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Elevated Expression of Transforming Acidic Coiled-Coil Containing Protein 3 (TACC3) Is Associated With a Poor Prognosis in Osteosarcoma

Matsuda, Kotaro MD, PhD; Miyoshi, Hiroaki MD, PhD; Hiraoka, Koji MD, PhD; Hamada, Tetsuya MD, PhD; Nakashima, Kazutaka MT; Shiba, Naoto MD, PhD; Ohshima, Koichi MD, PhD

Clinical Orthopaedics and Related Research®: September 2018 - Volume 476 - Issue 9 - p 1848–1855
doi: 10.1097/CORR.0000000000000379

Background Transforming acidic coiled-coil containing protein 3 (TACC3) is expressed during the mitotic phase of nuclear division and regulates microtubules. Recently, high TACC3 expression in tumor cells of various cancers including soft tissue sarcoma has been reported. However, its role in osteosarcoma remains unknown. Because we have few prognostic markers for survival in osteosarcoma, we wanted to investigate the potential role of TACC3 in human osteosarcoma and determine if it is associated with survival.

Questions/purposes (1) Is there a relationship between TACC3 expression and clinicopathologic characteristics such as sex, age (< 20 or ≥ 20 years), histologic type (osteoblastic or others), tumor location (femur or others), American Joint Committee on Cancer staging system (AJCC stage IIA or IIB), tumor necrosis percentage after chemotherapy (< 90% or ≥ 90%), p53 expression (low or high), and Ki-67 expression (low or high)? (2) Is TACC3 expression associated with event-free and overall survival in patients with osteosarcoma?

Methods Forty-six conventional patients with osteosarcoma were treated at our institution from 1989 to 2013. Patients were excluded because of unresectable primary site (two patients) and no chemotherapy (two patients). Patients with metastasis at the initial visit (five patients), without pretreatment biopsy samples (two patients), or clinical charts (two patients) were also excluded. The left 33 patients who received neoadjuvant and adjuvant chemotherapy, which consisted of cisplatin/doxorubicin/methotrexate or cisplatin/doxorubicin/methotrexate/ifosfamide, and completed surgical resection with histologic wide tumor margins. Primary tumor samples before chemotherapy were used in this study. We investigated TACC3 expression using immunohistochemical staining and statistically analyzed the TACC3 expression, clinicopathologic characteristics, and event-free and overall survival in patients with osteosarcoma.

Results High TACC3 expression was observed in 19 of 33 osteosarcoma specimens (58%), and this was associated with larger tumor size (ie, AJCC stage IIB in this study; p = 0.002), higher p53 expression (p = 0.007), and higher Ki-67 expression (p = 0.002). The estimated metastasis-free survival at 5 years was 21% (95% confidence interval [CI], 7%–41%) in patients with high TACC3 expression and 79% (95% CI, 47%–93%) in patients with low TACC3 expression (p < 0.001), and the estimated overall survival at 5 years was 34% (95% CI, 13%–56%) in patients with high TACC3 expression and 86% (95% CI, 54%–96%) in patients with low TACC3 expression (p < 0.001). Furthermore, high TACC3 expression was an independent poor prognostic factor for metastasis-free survival with a hazard ratio of 3.89 (95% CI, 1.07–19.78; p = 0.039) as well as overall survival with 4.41 (95% CI, 1.01–32.97; p = 0.049).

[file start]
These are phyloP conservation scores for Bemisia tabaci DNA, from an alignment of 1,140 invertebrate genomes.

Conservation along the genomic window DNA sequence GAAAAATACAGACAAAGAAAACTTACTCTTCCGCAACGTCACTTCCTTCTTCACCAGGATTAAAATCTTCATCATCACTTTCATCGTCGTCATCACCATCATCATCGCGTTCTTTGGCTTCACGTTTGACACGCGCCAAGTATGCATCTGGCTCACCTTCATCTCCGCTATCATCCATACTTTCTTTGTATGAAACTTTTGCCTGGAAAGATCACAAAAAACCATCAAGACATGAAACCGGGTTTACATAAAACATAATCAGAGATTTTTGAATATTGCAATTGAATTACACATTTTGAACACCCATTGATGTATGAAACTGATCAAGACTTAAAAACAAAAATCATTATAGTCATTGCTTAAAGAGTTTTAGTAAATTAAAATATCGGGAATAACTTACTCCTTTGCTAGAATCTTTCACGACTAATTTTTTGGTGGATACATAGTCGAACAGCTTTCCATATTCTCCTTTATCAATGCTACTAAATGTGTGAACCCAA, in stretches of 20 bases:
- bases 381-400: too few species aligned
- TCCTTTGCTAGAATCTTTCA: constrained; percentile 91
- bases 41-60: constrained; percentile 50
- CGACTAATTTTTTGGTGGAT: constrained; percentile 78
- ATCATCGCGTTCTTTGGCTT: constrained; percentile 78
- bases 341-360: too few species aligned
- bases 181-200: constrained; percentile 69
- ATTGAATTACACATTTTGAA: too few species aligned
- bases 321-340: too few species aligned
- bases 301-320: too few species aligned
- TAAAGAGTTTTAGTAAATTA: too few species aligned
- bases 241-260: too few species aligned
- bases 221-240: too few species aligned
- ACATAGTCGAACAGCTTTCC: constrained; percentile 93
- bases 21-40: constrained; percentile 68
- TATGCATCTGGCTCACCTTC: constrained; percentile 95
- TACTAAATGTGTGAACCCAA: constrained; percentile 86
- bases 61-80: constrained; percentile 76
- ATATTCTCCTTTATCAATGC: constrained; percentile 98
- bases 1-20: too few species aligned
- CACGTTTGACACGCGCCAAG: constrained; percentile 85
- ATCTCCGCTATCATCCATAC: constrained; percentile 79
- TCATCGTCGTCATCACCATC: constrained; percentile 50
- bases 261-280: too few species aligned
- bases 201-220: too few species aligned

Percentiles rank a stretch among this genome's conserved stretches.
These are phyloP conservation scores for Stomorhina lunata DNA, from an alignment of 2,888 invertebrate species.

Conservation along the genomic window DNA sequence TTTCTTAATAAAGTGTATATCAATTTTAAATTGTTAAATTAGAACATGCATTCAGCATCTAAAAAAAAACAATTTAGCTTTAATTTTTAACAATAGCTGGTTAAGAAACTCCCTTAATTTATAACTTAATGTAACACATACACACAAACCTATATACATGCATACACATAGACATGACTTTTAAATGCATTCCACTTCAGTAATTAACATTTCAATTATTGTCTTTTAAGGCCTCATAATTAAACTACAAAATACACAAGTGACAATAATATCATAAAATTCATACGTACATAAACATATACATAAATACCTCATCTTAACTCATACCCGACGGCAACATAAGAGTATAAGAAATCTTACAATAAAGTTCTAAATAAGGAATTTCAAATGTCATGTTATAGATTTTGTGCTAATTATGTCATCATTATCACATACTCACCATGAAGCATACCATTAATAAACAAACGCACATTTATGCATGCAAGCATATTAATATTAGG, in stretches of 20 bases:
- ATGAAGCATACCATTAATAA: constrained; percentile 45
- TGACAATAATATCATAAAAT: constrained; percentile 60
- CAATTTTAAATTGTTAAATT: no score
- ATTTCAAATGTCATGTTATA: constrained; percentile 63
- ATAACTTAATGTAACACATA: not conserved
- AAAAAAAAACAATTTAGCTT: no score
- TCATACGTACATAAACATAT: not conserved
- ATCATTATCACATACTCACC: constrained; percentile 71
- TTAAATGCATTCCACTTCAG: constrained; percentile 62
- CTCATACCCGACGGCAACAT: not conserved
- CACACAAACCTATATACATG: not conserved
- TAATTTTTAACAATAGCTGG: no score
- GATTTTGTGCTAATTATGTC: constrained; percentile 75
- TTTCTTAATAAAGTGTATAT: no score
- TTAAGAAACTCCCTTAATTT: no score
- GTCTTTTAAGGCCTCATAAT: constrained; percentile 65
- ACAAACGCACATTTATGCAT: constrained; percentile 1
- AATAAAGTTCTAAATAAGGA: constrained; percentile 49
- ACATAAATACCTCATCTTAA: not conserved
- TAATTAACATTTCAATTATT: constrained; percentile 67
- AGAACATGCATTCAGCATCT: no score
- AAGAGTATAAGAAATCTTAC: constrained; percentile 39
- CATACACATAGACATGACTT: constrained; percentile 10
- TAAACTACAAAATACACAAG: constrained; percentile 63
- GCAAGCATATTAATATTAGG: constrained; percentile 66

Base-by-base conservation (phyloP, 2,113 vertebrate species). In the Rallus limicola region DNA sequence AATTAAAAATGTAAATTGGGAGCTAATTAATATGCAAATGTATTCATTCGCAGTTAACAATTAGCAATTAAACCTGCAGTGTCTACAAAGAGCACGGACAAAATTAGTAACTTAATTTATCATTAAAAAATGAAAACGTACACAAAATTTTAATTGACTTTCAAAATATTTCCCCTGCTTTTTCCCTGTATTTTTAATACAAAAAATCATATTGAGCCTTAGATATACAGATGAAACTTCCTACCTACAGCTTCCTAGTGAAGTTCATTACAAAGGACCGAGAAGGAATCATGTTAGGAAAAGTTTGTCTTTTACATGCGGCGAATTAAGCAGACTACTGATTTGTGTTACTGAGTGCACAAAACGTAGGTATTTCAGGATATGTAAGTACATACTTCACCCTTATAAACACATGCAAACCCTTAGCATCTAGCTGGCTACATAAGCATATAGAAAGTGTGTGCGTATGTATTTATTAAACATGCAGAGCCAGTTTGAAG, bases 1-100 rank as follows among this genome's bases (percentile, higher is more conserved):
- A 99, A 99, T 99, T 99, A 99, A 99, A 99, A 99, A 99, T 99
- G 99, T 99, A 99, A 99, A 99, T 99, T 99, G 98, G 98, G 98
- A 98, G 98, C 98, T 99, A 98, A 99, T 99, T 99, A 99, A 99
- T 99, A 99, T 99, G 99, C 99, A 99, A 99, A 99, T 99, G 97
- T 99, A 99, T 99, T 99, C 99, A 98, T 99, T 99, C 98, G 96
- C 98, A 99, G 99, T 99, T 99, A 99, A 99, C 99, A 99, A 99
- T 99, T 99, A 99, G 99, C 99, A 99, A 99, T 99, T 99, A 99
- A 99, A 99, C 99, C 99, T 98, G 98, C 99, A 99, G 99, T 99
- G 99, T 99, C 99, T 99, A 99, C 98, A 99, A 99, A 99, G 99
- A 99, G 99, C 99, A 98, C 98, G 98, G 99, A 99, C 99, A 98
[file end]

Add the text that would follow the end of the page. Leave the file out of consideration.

Conclusions High TACC3 expression was associated with aggressive clinicopathologic features and unfavorable prognosis in these patients with osteosarcoma. Our preliminary results suggest that further analysis about mutation or an inactive form of TACC3 would be useful to understand the mechanism of abnormal TACC3 expression in patients with osteosarcoma. If these findings are substantiated in larger studies, TACC3 might be useful for predicting survival and a potential therapeutic target for osteosarcoma.

Level of Evidence Level III, therapeutic study.

K. Matsuda, H. Miyoshi, K. Nakashima, K. Ohshima, Department of Pathology, Kurume University School of Medicine, Kurume, Fukuoka, Japan

K. Matsuda, K. Hiraoka, T. Hamada, N. Shiba, Department of Orthopedic Surgery, Kurume University School of Medicine, Kurume, Fukuoka, Japan

H. Miyoshi, Department of Pathology, Kurume University School of Medicine, 67 Asahi-machi, Kurume, Fukuoka, 830-0011, Japan, email:

Each author certifies that neither he nor any member of his immediate family has funding or commercial associations (consultancies, stock ownership, equity interest, patent/licensing arrangements, etc) that might pose a conflict of interest in connection with the submitted article.

All ICMJE Conflict of Interest Forms for authors and Clinical Orthopaedics and Related Research® editors and board members are on file with the publication and can be viewed on request.

Clinical Orthopaedics and Related Research® neither advocates nor endorses the use of any treatment, drug, or device. Readers are encouraged to always seek additional information, including FDA approval status, of any drug or device before clinical use.

Each author certifies that his institution approved approval for the human protocol for this investigation and that all investigations were conducted in conformity with ethical principles of research.

Received December 16, 2017

Accepted May 23, 2018

© 2018 Lippincott Williams & Wilkins LWW
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